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Changing the aid system: 5 ideas from the inside

When I joined the international development blogosphere just two months ago, I was excited to join such a cacophony of voices ringing out with good, important questions and targeted, well thought-out commentary.

A question I’m reflecting on lately though…how do we get to the new ideas? How do we ensure the options for change that will transform the development industry and fix these problems that continue to plague us and perplex us are indeed surfacing?

Therefore I’m starting a small series that pulls together ideas from former colleagues, friends, and acquaintances around the world who responded to the question I sent out earlier to them:

If you personally could do one thing to change “the system” of foreign aid and development assistance, what would you do? (See post “A Question Resonates”)

We all know it’s easier to identify problems and offer critiques. My interest is in putting forth solutions for the way forward in development policy and practice.

As you review these ten ideas on what to address (and sometimes how), consider the following questions and please include a comment answering:

1)   What is the idea that could have the most impact?

2)   Which idea is most feasible?

3)   Which idea is most unrealistic and why?

Five ideas: A first list for consideration

(1) For me, the one thing I would change is the time-frame we use. The “system” needs to recognize that one-year projects rarely lead to change and that in most cases five or more years are needed. But, there are almost no five-year projects in development anymore. C.F., in Pakistan

I would take away the rush/need to “spend down” budgets or “spend money because it’s available now and can’t be carried over”- this results in great waste. A.J., in Rwanda

(2) I think in some cases we should be looking at more ways to directly reach beneficiaries (e.g. in the case of orphans and vulnerable children, might we not be better off doing a direct cash transfer?) This doesn’t necessarily work in the context of providing aid to the government (e.g. ministry of health) but may need to look at different modalities for funding effectiveness. M.H., in Mozambique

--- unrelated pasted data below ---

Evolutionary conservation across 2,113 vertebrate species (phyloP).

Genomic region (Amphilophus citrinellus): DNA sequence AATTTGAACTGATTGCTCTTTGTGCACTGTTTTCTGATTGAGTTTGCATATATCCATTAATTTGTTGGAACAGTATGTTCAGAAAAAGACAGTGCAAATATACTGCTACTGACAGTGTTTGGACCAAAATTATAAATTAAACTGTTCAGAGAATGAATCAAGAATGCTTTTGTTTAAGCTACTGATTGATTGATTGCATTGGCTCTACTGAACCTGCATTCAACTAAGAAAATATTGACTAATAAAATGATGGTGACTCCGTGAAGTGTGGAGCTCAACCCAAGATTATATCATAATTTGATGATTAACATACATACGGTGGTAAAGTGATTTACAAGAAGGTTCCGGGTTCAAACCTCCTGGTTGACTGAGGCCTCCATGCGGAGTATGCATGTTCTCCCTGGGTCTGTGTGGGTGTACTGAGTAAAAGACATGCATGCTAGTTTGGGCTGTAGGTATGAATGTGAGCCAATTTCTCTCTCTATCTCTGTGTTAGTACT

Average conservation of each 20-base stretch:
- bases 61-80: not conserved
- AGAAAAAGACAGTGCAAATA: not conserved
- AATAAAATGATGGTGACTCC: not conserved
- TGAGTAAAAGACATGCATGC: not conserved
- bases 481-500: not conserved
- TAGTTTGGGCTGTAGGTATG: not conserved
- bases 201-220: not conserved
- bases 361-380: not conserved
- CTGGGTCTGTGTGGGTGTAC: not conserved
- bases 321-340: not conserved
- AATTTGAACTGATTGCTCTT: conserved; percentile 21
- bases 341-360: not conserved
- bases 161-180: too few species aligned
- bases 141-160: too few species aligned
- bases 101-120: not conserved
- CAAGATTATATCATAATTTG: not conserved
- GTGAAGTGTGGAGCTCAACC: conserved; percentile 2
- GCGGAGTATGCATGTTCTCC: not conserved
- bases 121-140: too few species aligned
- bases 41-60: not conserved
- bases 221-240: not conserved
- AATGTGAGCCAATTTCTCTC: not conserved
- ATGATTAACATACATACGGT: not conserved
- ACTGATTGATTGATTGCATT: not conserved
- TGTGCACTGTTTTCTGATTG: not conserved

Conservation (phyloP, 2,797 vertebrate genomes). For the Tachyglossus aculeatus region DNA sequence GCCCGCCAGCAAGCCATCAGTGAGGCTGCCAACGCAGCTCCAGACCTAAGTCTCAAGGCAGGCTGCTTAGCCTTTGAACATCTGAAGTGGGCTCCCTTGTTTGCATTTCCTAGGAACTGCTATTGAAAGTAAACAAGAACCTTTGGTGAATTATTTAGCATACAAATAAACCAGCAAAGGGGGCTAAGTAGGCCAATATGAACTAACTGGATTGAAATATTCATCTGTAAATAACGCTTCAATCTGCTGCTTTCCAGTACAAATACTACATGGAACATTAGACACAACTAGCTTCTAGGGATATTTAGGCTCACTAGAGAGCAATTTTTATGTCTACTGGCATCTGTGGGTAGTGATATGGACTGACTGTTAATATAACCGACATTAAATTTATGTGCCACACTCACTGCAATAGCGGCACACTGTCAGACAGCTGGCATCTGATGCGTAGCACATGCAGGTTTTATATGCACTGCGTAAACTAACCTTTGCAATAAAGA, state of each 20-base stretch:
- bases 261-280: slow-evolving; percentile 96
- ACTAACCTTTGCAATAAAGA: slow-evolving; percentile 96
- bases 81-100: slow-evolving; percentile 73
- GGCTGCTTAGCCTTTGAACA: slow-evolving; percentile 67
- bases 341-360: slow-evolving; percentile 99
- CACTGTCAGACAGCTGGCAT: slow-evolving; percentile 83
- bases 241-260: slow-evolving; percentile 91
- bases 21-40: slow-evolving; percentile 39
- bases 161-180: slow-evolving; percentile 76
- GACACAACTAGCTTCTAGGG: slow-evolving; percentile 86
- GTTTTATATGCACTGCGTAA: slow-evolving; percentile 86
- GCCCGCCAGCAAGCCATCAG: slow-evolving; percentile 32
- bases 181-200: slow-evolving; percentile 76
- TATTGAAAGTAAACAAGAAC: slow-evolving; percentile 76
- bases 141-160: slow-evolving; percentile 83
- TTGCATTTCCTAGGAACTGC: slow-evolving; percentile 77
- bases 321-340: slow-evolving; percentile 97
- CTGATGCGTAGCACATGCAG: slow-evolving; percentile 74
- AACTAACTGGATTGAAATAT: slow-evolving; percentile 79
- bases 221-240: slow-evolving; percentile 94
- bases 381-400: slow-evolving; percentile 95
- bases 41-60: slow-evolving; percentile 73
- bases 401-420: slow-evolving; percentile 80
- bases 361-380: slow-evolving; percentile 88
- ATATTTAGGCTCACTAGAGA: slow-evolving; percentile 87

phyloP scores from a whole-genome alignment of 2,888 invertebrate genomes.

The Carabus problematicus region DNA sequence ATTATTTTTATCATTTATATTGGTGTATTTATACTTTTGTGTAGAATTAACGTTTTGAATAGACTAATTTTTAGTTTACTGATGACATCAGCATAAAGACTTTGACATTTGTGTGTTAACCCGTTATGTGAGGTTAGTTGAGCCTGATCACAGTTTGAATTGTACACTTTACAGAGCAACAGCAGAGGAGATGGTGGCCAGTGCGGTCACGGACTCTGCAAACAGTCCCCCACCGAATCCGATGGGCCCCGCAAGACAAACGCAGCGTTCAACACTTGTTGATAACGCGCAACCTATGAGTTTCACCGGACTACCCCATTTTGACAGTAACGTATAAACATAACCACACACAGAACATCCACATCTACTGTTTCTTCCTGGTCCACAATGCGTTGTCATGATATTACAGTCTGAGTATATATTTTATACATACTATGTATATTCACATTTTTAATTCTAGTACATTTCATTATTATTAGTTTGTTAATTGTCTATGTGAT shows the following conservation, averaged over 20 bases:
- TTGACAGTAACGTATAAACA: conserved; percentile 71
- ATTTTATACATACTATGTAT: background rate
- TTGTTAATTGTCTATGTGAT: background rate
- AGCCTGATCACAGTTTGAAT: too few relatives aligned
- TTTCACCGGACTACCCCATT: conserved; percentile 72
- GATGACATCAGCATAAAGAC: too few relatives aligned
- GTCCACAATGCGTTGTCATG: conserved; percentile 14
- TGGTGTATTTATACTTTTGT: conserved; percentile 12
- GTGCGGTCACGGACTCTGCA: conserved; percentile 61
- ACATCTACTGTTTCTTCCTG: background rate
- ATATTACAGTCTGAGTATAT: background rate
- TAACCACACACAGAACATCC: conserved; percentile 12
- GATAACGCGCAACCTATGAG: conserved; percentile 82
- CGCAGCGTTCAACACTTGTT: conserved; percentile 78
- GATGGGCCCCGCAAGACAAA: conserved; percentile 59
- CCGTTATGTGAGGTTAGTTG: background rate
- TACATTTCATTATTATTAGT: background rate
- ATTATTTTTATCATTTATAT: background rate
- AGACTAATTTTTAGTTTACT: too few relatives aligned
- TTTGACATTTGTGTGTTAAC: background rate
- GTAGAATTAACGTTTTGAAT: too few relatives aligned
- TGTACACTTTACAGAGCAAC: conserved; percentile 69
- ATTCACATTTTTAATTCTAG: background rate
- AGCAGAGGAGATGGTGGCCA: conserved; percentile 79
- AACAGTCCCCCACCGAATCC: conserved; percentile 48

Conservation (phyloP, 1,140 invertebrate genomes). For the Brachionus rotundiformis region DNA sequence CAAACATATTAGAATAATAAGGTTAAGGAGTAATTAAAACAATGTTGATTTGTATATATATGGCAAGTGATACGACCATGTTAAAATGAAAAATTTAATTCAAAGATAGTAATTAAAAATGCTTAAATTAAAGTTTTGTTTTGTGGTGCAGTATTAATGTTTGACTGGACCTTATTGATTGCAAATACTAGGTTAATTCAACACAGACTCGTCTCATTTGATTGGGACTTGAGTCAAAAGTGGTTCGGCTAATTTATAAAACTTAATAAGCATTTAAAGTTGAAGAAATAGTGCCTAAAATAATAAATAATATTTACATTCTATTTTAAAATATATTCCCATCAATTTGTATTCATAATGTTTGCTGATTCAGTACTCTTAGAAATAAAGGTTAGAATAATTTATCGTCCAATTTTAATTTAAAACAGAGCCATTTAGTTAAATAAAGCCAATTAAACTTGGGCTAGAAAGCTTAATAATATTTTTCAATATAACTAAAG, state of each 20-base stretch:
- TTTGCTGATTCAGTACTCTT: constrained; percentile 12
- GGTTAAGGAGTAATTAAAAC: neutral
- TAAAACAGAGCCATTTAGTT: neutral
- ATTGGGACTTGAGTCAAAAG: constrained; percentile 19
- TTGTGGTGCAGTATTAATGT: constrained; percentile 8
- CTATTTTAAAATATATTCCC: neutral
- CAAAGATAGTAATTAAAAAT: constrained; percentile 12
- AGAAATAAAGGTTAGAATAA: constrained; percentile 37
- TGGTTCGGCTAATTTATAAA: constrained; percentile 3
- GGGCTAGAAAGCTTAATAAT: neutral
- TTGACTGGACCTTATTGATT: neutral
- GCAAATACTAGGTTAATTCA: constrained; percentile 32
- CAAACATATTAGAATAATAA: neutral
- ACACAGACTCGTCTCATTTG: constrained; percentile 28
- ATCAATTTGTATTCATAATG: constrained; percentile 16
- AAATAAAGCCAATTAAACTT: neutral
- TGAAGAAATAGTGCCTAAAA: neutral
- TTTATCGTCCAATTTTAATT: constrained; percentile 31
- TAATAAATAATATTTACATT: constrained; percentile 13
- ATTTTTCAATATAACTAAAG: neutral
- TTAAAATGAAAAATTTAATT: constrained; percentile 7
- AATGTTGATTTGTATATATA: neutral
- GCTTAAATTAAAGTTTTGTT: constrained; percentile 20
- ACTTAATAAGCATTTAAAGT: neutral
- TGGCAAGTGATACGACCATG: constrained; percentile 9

I would say pool resources similar to the Global Fund. With this type of mechanism, governments are more involved with the aid and the resources are great enough to make dramatic differences. They also reach numerous players from the federal down to community levels. K.R., U.S.

(3) What is currently happening is that the development donors are serving their own interest. They decide what the priorities are. They design the programme. They implement by bringing all the international experts who take back a huge proportion of the money back. C.D., in Swaziland

I think I would change the paradigm of the beltway bandits. It is crazy that firms in the U.S. suck up all the money and very little of it reaches the field. I work primarily with local nonprofits that would benefit tremendously from a relationship with USAID, but they can’t even get in the door! It’s frustrating. And the contractors really aren’t interested in what is actually happening in the field. They just want to check off deliverables that have been established in some conference room in Washington D.C. Why can’t local groups benefit directly from direct foreign aid? A.M., U.S.

(4) Foreign aid usually takes long to reach the intended beneficiaries and the bureaucracy involved does not give funding institutions direct contact with the implementation and the beneficiaries. I would therefore propose direct funding to the community-based organisations to reduce the so called administration costs charged at every hand the foreign aid passes through. B.M., Zimbabwe